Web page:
vector<int> numbers = { 3,7,8,93,11,4,-1,0 };
		priority_queue<int> max_queue;
		cout << "<empty>" << endl;
		for ( auto n : { 7, 3,8,-1,0 } )
		{
			cout << " insert " << n << endl;
			max_queue.push(n);
			print_queue(max_queue);
		}
		auto  max1 = max_queue.top();
		printMax(max1);
		cout << "removing max value" << endl;
		max_queue.pop();
		print_queue(max_queue);

Priority queue – max value
<empty>
insert 7
7
insert 3
7,3
insert 8
8,7,3
insert -1
8,7,3,-1
insert 0
8,7,3,0,-1
8,7,3,0,-1
max val: 8
removing max value
7,3,0,-1

It worth pointing out that a queue structure is built over another container overriding  push and pop operations of  the original container ensure the priority structure maintains its order after an element is inserted or removed from the queue.

By default the order of the elements is determined by std::less :  suppose there are two elements x,y than – x will be placed before y if x < y  (max queue).
Your can create a min queue by using std::greater instead of std::less :

			cout << "Minimum max_queue" << endl;
			priority_queue<int, vector<int>, greater<int> > min_queue;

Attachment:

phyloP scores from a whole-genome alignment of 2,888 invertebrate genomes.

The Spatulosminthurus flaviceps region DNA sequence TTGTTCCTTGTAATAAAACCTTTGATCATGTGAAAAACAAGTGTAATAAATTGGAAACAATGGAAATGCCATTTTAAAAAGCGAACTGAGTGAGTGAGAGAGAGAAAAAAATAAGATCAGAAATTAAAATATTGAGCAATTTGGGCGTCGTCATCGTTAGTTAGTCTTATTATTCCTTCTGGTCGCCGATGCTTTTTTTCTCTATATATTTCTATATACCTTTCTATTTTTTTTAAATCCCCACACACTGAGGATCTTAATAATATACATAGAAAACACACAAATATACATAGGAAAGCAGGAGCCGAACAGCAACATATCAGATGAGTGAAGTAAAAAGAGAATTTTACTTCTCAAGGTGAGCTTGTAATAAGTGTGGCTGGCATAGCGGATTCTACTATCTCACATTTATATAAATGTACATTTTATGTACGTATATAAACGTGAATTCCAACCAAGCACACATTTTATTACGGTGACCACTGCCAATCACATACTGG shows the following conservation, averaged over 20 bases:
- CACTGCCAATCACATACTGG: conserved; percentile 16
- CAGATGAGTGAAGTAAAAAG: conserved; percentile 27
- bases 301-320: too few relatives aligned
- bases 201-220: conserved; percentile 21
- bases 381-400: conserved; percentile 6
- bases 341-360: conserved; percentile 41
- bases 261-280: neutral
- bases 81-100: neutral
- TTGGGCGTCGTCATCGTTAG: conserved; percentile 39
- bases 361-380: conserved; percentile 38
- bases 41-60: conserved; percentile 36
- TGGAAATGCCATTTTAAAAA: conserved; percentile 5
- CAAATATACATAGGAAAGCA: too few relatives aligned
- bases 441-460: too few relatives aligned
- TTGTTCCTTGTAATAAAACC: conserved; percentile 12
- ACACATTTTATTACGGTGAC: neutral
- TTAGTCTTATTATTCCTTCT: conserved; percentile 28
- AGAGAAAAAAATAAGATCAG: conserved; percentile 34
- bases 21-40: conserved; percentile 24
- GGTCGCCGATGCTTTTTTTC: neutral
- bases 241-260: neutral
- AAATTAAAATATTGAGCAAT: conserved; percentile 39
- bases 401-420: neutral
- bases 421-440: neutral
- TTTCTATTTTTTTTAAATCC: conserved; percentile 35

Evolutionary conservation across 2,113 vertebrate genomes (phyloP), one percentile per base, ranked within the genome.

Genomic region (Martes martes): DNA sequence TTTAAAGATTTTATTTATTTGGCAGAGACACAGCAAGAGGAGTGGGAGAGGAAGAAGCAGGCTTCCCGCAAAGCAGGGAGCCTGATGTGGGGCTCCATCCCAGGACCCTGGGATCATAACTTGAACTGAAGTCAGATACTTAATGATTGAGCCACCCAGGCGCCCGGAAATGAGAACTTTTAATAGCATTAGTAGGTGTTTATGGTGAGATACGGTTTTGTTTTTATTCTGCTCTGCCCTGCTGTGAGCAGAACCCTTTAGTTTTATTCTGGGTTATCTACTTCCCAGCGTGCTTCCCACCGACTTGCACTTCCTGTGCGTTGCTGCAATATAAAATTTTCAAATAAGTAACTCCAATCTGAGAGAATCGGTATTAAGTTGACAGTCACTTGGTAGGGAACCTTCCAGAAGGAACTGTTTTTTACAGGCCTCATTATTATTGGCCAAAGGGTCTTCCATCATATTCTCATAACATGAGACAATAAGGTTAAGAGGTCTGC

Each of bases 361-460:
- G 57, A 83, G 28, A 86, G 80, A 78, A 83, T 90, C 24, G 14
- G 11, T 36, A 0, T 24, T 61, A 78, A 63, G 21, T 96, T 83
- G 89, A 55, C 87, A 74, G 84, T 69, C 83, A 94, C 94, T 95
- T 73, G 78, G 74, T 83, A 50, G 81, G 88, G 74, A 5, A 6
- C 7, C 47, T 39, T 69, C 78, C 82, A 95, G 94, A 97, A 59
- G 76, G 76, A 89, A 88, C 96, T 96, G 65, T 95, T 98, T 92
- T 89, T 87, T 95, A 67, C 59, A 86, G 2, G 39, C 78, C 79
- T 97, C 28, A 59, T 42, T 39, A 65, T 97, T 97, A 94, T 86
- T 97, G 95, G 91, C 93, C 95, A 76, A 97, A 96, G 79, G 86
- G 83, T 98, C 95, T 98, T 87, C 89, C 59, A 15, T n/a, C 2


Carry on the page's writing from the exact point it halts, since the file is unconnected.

cout << "<empty>" << endl;
			for (auto n : { 7, 3,8,-1,0 })
			{
				cout << " insert " << n << endl;
				min_queue.push(n);
				print_queue(min_queue);
	
			cout << "Minimum max_queue" << endl;
			priority_queue<int, vector<int>, greater<int> > min_queue;
			cout << "<empty>" << endl;
			for (auto n : { 7, 3,8,-1,0 })
			{
				cout << " insert " << n << endl;
				min_queue.push(n);
				print_queue(min_queue);
	
Partial Sort

as its suggests –  partial sort will only sort part of the container so that the first m elements  are sorted.  It’s a good strategy to employ if you need a set of the first extreme values.

	cout << "\n Partial Sort \n" << endl;
	vector<int> numbers = { 13,7,8,93,11,4,-1,0 };
	printVector(numbers);
	cout << "Sorting 3 frist elements" << endl;
	partial_sort(numbers.begin(), numbers.begin() + 3, numbers.end());
	printVector(numbers);

13,7,8,93,11,4,-1,0
Sorting first 3 elements
-1,0,4,93,13,11,8,77

As you can see the first 3 values in the list are sorted in descending order. Values past the 3’d elements has no predictable order.

Accessing the max element can be done by simply iterating over the first m elements of the sorted container or by using partial_sort_copy that will sort the container and copies the result to a different container

Cost: sorting the first m elements out of a – n size container will cost O(n lg (m))  which is nearly linear for small m in the. The cost of Inserting elements is  container dependent (e.g. it will cost O(1) for a list).